Artist Interview - Dejvid Knežević
Which artists have inspired you the most?
Definitely my biggest inspiration has come from the work of M.C. Escher; I love the intricacies of his work, the mixture between the mathematical, rational, and geometric sides of his art, along with the mind-boggling twists in perception and perspective, all tied up with an underlying message of morality or psychology. I find his work to be truly perfect, highly inspirational, contemplative and strikingly beautiful.
Of all the work you've produced, which is your favourite piece?
My favourite one by far is one that I created for my girlfriend last year. It's a very long, highly detailed piece, which explores the themes of love, spirituality, connectivness and unity. I don't exactly have a title for it and it is a private piece, so I haven't showcased it anywhere, but I have shared it below.
How did you first start promoting your artwork? What tips can you give us? I first started promoting my artwork online, through social media. I only really started doing that when I was accepted in the Faculty of Design in Slovenia, as that's when I gained enough confidence to share my work. Before that I did draw, paint and play music a lot, but I never dared to share it with anyone.The only tip I can really give is probably one of the more cliche ones, but it really holds true: do what you love with no compromises, share it with people, and the right paths will open up. Just pursue your heart and keep going with it.
How often do you produce a piece of artwork? I try to be as productive as possible, but I quite regularly fail. Because of the nature of my style, the high-detail takes up a lot of the time and I do tend to complicate it a lot more for myself by wanting even more detail and depth. But I try to make a piece a week.
What's the most challenging part about being an artist?
Honestly, finding steady work in this field. That is, for me, the most challenging part. I don't mind the work at all, I enjoy it with a passion; finding employment is the only thing that can be really difficult.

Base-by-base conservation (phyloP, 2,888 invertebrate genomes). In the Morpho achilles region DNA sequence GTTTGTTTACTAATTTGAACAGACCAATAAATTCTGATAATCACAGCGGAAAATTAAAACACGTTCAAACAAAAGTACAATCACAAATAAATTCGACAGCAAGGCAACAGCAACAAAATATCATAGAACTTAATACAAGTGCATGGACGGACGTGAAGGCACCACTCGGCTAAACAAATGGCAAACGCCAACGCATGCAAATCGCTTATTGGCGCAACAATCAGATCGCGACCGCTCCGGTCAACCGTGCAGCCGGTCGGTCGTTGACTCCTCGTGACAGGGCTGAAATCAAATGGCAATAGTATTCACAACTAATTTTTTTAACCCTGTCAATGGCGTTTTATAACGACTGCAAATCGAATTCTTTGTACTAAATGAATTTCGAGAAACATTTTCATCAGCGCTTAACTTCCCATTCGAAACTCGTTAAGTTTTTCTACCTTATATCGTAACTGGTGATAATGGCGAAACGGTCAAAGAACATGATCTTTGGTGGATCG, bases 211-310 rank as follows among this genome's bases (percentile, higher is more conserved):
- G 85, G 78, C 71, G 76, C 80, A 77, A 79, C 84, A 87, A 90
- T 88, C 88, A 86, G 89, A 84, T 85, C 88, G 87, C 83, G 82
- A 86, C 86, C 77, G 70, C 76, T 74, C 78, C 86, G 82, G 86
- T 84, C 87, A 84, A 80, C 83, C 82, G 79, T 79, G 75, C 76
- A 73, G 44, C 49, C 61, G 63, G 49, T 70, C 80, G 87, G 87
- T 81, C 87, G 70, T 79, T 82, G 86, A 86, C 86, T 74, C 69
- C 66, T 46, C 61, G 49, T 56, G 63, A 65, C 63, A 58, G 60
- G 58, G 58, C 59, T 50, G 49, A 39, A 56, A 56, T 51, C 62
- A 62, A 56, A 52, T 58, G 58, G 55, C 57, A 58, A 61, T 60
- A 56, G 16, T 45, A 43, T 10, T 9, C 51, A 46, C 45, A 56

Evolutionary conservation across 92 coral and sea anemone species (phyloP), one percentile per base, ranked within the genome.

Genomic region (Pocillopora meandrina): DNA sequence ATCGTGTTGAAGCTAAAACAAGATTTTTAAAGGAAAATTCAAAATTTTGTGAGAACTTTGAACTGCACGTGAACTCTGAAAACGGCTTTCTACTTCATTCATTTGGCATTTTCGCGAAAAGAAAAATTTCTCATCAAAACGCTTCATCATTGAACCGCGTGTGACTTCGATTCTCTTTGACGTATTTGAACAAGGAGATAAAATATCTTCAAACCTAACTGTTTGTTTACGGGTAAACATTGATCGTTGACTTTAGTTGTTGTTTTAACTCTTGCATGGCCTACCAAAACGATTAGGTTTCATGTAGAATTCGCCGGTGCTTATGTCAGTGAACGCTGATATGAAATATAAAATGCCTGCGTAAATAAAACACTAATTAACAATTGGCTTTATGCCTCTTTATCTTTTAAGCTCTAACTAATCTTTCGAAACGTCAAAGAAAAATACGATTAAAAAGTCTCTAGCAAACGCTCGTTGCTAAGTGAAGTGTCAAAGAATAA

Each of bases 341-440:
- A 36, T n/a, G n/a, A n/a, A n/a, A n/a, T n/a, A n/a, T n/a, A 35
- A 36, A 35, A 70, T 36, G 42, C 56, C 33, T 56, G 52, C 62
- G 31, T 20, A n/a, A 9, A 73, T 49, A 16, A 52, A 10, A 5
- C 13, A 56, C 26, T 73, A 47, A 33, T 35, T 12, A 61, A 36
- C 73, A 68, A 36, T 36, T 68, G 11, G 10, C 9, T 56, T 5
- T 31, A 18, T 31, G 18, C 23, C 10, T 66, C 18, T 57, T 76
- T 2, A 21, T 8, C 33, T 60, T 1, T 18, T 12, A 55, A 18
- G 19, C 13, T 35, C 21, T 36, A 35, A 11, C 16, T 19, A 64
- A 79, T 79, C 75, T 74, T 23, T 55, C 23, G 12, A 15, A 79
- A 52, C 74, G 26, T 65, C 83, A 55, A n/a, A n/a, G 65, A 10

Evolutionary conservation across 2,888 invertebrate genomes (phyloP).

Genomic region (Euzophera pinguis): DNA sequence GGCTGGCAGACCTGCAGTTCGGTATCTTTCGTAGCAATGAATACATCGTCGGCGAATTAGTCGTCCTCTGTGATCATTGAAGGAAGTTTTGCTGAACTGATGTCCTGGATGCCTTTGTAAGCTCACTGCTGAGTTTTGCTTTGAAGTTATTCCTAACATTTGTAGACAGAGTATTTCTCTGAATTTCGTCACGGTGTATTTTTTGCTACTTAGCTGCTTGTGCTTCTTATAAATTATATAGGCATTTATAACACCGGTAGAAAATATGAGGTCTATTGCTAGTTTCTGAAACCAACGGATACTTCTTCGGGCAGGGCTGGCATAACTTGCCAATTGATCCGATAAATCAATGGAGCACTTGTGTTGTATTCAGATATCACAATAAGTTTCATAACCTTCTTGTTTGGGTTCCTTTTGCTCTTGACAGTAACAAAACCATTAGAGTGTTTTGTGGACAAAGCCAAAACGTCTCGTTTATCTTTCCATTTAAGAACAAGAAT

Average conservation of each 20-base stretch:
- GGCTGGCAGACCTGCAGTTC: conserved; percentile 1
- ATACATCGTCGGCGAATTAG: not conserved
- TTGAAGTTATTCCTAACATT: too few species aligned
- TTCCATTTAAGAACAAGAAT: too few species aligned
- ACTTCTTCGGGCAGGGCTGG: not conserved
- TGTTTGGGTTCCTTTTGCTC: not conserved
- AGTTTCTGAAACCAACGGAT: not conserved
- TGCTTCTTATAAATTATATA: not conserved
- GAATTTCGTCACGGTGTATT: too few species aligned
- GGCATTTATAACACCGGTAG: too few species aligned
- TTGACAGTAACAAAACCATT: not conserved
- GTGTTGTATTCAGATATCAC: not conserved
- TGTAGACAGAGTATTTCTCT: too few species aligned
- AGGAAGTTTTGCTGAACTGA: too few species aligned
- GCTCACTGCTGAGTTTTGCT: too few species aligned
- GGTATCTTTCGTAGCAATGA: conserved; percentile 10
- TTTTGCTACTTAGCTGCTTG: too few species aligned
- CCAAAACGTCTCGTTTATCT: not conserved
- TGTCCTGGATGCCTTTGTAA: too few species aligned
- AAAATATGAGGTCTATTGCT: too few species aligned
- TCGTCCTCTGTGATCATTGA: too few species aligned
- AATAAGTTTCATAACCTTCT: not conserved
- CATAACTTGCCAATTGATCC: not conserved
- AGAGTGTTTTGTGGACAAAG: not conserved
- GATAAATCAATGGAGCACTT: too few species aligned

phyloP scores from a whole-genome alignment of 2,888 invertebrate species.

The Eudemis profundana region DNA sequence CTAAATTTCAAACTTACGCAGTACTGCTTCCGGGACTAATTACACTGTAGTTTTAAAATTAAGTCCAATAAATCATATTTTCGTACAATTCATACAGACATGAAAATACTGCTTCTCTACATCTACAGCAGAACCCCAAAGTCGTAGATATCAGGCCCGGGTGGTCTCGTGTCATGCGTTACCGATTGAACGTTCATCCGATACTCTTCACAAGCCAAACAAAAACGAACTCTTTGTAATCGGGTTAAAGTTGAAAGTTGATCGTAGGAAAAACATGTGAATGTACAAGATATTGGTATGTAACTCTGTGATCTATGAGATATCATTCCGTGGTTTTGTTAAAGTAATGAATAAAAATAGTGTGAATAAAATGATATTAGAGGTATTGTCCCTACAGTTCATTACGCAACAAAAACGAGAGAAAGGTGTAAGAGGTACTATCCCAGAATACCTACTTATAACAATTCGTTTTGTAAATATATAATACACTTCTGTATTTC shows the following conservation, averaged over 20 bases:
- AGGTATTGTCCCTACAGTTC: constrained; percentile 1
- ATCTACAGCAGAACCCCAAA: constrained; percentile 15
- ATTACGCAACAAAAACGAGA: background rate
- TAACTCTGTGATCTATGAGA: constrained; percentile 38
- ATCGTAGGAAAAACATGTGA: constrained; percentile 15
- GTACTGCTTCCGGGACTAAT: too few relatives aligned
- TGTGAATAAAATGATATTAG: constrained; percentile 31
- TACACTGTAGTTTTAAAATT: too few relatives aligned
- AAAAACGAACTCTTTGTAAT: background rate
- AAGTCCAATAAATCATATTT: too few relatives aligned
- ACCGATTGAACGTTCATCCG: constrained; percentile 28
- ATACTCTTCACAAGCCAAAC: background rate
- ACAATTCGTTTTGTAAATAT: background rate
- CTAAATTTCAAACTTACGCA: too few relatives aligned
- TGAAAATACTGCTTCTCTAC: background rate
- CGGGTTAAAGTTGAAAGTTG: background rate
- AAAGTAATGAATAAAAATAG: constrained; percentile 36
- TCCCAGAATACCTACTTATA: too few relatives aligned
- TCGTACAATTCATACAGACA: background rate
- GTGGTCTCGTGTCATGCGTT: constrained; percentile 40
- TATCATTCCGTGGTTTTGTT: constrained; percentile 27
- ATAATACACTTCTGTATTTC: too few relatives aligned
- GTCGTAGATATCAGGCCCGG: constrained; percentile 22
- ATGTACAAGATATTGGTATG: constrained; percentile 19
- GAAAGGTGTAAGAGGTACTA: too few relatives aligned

6) What do you love most about being an illustrator?
Freedom of absolute expression and the subsequent responsibility that comes with it. The creation of a new world, materializing something that only exists in your mind; these things are, for me, by far the most rewarding parts of being an artist. You have the complete right to do anything you want. But I also want my pieces to have meaning, which is why I'm quite strict with myself when it comes to the balance between freedom and responsibility.
7) What piece of advice would you give to someone just starting out?
I think one of the most important things is just to keep going and not give up. Keep pursuing and trying and something will open up.
How do you create a piece of work? What's your process? It really depends from piece to piece. Sometimes I get a clear vision of what I want to see; those pieces are the easiest and quickest. Sometimes a bit more research is required, and I research different symbols, compositions, techniques or getting the right paper. Once I figure that out, I will always start with a pencil sketch and then work over it with a Rotring Isograph, the thinnest one I have. Usually while I'm doing this, I'll have music playing behind me or documentaries.
What are you currently working on? And what can we look forward to seeing from you next?
Currently I'm working on my diploma, which focuses on illustration and philosophy, so I'm working a lot on that at the moment. But I'll also be creating more work; I have a lot of ideas floating in my mind, a lot of them involving typography and illustration combined, ambigrams, anagrams, and things like that.
What's your biggest ambition?
To live a happy and fulfilled life with the person I love the most.
And finally, what three things could you not live without?